Childless Suffer ‘Disenfranchised Grief’

On a recent podcast, UK childlessness guru Jody Day and host Kathy Seppi talked about “disenfranchised grief.” We have talked a lot about grief here at Childless by Marriage, but something clicked in me when I heard that.

What is disenfranchised grief? Grief researcher Ken Doka defined it as “Grief that persons experience when they incur a loss that is not or cannot be openly acknowledged, socially sanctioned or publicly mourned.”

Let me put it another way. You have suffered a loss, such as the chance to have children, but other people just don’t get why you’re hurting or acknowledge your right to grieve.

Seppi, whose Chasing Creation podcast focuses on infertility, said disenfranchised grief is “the feeling you have to prove how much it hurts.”

Jody Day, who is also a psychologist, added, “We want people to see our pain.” Grief changes a person, she says. Our lives might look completely the same from the outside, but grief changes how we feel about it from the inside.

At a site called whatsyourgrief.com, Litsa Williams lists 64 situations where people tend not to acknowledge the right to grieve. They include death of an ex, moving to a new place, losing a friend, and death of a dream. Losing the family you had expected to have certainly fits on that list of things we grieve but other people don’t understand why.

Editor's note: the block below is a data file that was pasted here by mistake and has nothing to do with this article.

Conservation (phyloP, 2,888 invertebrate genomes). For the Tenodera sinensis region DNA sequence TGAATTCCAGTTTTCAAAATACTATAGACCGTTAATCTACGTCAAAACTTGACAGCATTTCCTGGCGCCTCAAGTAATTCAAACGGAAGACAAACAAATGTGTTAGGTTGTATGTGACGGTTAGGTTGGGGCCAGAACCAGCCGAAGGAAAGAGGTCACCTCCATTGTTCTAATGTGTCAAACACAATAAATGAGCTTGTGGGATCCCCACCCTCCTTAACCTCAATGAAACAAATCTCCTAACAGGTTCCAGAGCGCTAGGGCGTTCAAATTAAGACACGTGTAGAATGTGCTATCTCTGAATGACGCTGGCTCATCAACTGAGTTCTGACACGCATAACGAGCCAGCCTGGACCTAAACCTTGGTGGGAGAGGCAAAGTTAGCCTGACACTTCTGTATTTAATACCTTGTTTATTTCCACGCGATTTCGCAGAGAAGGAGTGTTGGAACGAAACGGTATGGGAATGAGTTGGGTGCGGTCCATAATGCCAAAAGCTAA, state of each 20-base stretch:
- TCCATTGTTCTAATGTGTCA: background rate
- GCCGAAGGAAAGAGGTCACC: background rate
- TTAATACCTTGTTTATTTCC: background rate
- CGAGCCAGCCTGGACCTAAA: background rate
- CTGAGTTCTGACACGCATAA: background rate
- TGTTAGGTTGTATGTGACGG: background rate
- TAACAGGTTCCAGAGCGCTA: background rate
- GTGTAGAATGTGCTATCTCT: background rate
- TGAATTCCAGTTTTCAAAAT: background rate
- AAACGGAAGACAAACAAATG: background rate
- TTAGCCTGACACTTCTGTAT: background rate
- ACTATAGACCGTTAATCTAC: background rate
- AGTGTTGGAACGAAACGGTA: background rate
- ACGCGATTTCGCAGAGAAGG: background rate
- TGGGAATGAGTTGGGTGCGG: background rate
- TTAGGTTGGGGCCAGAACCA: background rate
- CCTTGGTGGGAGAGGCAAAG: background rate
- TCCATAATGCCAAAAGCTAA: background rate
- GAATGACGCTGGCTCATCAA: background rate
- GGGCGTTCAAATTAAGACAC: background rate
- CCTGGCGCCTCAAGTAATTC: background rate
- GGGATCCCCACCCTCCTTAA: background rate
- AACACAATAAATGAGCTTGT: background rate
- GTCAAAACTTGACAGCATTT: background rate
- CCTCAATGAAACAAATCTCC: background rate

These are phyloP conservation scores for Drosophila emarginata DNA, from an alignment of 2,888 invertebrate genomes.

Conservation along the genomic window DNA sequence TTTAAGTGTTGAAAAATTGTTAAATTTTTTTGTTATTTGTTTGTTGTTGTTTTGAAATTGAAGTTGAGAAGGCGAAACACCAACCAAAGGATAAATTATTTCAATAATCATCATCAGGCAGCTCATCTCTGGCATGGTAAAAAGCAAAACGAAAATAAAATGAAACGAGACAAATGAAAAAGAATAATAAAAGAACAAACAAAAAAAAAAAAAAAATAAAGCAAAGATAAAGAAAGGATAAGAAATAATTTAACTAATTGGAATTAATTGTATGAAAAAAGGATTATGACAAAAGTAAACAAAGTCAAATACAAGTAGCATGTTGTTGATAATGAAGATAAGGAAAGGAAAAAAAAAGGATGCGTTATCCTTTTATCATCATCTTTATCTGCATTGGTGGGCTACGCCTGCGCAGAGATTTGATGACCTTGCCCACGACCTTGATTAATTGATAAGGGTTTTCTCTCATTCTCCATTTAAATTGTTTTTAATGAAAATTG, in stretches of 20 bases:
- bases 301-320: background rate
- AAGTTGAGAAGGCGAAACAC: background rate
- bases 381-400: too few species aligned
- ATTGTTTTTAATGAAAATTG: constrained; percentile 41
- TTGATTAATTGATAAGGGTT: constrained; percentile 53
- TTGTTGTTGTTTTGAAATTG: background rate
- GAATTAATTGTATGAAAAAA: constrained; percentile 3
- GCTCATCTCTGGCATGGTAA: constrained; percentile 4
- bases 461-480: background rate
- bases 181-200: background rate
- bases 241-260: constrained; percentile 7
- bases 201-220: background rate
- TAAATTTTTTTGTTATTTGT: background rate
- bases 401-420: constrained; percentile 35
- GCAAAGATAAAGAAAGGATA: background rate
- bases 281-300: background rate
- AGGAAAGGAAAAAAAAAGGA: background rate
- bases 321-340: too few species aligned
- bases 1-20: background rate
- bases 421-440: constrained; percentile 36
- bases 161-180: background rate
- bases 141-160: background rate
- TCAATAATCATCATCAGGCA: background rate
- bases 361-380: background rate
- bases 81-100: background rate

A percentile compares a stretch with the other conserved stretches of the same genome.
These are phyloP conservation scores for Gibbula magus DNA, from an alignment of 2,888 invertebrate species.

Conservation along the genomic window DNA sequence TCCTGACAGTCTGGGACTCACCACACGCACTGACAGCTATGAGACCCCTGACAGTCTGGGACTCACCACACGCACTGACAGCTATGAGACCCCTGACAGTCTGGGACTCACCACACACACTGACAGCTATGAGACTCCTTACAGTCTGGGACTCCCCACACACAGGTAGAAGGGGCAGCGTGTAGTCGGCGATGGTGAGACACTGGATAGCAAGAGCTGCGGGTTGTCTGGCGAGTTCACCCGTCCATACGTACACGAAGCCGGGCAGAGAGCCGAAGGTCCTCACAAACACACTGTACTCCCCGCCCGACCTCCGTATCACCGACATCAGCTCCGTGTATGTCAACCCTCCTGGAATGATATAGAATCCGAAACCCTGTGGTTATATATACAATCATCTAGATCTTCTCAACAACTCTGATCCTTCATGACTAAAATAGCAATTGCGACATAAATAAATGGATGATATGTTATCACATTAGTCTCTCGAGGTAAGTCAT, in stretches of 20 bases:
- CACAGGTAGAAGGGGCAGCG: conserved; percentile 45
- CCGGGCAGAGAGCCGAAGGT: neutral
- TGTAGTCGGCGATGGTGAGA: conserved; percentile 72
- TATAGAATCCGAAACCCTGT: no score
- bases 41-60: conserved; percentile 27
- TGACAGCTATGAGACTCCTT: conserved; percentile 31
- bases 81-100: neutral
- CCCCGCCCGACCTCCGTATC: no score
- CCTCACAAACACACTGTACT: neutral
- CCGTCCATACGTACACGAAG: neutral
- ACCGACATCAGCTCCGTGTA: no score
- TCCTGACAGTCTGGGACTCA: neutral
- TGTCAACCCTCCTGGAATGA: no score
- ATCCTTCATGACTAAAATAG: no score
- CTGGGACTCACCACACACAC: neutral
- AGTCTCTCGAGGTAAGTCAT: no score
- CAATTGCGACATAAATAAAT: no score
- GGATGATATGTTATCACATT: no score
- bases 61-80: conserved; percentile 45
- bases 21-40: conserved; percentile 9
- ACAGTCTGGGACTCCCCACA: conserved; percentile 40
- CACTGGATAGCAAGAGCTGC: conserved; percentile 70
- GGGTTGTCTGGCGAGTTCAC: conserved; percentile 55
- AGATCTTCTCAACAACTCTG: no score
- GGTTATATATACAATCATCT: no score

Not long ago, I sang at a funeral for my friend’s husband. I found myself in tears. Not only was I sad for her and missing her husband, who was also my friend, but I felt my own losses–my father, my mother, my husband. But most strongly, as I watched my friend’s adult daughter holding onto her, taking care of her, I kept thinking who will be there for me? Once again, I grieved the loss of the children I never had.

The grief is there. I will always be different from all those people at the funeral who have children. It’s not something I could speak of, certainly not that day, and not something that anyone would have thought about when they saw me trying to wipe away tears around my COVID mask.

I don’t look bereaved. You can’t tell from the outside. I’ve got a pretty good life. But still, that thing is there. Aug. 21, on the first anniversary of my father’s death, I posted a picture of him with me and my brother as babies on Facebook. No one will ever post a picture like that of me, and that hurts.

Childless grief is tricky. If you had a baby who died, you could hold a funeral. You could maybe dress in black and avoid society for a while. But grieving for something that never existed, for the lack of something you wanted with all your heart? People will say buck up, you’ve got a good life, look at all the freedom you have and all the money you’ll save. Right?

If you burst into tears at the office . . . well, you feel like you can’t. You mustn’t. And yet we do want people to see that we’re hurting and to offer comfort. Just like when we were little kids and skinned our knees, we want someone to hug us and bandage our wounds, to acknowledge that we are hurt.